I stayed the night just outside Arles in a village I had known well when I was twenty. As I walked down the “Passage du Temps Retrouvé“, it was on my mind how in thirty or forty years a place can change entirely, a business grows then closes, someone moves away and is lost. Time can not be refound, but oh the delight of coming across someone who says “Ah yes, I remember….” (And so it is with antiques – here is a way of reaching back through time and touching the lives of those who lived before).
Supper in a rustic restaurant was garlicky. I ordered an excellent red wine from the Mas de la Dame, near Les Beaux. Van Gogh had painted the Mas, the farmhouse, and his picture was printed on the label. When I asked for a carafe of tap water the affable owner said, “Ah you mean, Chateau la Pompe du Village!” I walked back to my chambre d’hotes under a deep velvet star-studded sky thinking of Van Gogh and the time he spent in Provence, translating this vibrant landscape to canvas. Toads called out as loud as ducks, the perfume of wood smoke and fertile earth hung on the air.
I stopped the following morning in St Remy de Provence, all plumped up and preened to receive its summer population. Plush estate agents were selling large properties with high walls and electric gates. Farrow & Ball, in all its retail splendour, had set up shop. There were still the old places with shutters painted bottle green, but Charcoal, Elephant and Dove Grey were de rigeur.
I continued past orchards of stubby fruit trees full of white blossom and ranks of bare, pruned vines, the tumbling rocky range of Les Alpilles in the distance to my left. Lush tall new grass and banks of dandelions grew along the road. I looked at the slivers of bright silvery light through the olive trees, the low ochre tiled farmhouses, the cypress trees, seeing them as a Van Gogh landscape.
On towards the Luberon with its stunning villages perched on rocky slopes, I stopped in Bonnieux to visit Vincent, a dealer I’d met a few years before. I found his tiny shop down a steep street with pieces of furniture tucked into doorways and ledges outside. A cat dozed on the warm soil of a planter. There was no sign of Vincent but at the back of the shop I could see a log fire burning, and a faint smell of turpentine and spirit was on the air, so I waited.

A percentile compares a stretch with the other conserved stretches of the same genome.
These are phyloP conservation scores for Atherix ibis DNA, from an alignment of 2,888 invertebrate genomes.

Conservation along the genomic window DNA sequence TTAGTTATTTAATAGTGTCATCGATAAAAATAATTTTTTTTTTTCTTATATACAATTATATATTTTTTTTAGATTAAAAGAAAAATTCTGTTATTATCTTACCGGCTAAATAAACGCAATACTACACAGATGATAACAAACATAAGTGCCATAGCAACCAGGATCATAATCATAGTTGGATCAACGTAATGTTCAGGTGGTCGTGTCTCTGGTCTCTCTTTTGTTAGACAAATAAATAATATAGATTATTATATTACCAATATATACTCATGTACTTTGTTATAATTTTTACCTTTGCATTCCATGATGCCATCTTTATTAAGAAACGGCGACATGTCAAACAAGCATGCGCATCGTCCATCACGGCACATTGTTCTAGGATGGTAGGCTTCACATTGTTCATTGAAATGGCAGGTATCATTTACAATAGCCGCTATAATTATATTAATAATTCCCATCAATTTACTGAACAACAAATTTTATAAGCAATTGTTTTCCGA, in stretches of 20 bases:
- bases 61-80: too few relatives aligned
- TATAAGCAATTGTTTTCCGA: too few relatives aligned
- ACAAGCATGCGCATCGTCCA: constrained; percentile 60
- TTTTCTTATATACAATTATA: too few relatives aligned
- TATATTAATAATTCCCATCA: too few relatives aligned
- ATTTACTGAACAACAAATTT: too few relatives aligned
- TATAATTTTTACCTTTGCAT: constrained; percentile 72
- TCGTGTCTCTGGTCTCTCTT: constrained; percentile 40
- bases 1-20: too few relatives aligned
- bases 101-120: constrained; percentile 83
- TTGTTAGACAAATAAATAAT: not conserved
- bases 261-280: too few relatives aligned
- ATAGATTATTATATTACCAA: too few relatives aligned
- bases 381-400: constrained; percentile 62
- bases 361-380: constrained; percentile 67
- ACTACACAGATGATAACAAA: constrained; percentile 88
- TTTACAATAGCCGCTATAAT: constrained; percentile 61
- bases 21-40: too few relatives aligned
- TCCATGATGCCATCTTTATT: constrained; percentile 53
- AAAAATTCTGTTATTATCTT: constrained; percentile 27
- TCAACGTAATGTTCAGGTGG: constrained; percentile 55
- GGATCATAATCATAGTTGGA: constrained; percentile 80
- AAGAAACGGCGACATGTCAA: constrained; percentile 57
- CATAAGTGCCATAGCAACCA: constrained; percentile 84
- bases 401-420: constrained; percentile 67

Vincent returned from a late lunch. “I have just reinstalled myself in here for the summer – everything has to come out over the winter, it is too damp, the house is cut into the hill.” Not only did he have the log fire burning to encourage an ambient humidity for his furniture, but also a large upright stove which shot out sparks into the gloom as he fed in more wood. The stone floor had gulleys and large holes carved into it. “It is from the sixth century,” said Vincent, “ it was an olive oil mill. But upstairs is of the 13th century – you would like to see my atelier?”
He led me up a narrow stone winding staircase and through his tiny, dark apartment, heavy beamed, sumptuous, laden with antique linen, chandeliers and decorative objets, up some more worn stone steps to his dusty, dark and very atmospheric atelier. The door at the back led out to a lane higher up the hill. “This was my father’s workshop too.” A 17th century carved saint propped up in the corner was waiting for restoration; a bureau all glued and clamped; clusters of rusting decorative metalwork and appliques, ready for use should the need ever arise; boxes of fittings; shelves with pots and unguents. “I never throw anything away,” he grinned. We talked enthusiatically about caseins and acrylics, lime and chalk. I lifted the lid off a large tub of fragrant turpentine and beeswax – a timeless smell. “Oh, and smell this”, said Vincent holding out a small blue glass bottle, “it is wonderful, non? I always mix fresh lavender oil in my wax.”
Back in his shop Vincent showed me photographs of the Creche that he builds each Christmas in the Vieille Eglise. It takes him nine days to construct a whole Provencal village populated with Santon dolls at their daily work.
Vincent wrapped up two small 18th century dull gold satin “aumoniers”, purses used by children after their communion to collect alms. Too exquisite not to buy. A large grape carrying hopper – which just about fitted in the car – and a “surtout de table”, a mirrored tray standing in an ornate gilt frame, also came with me. As we shook hands I told Vincent how much I appreciated his openness and warmth.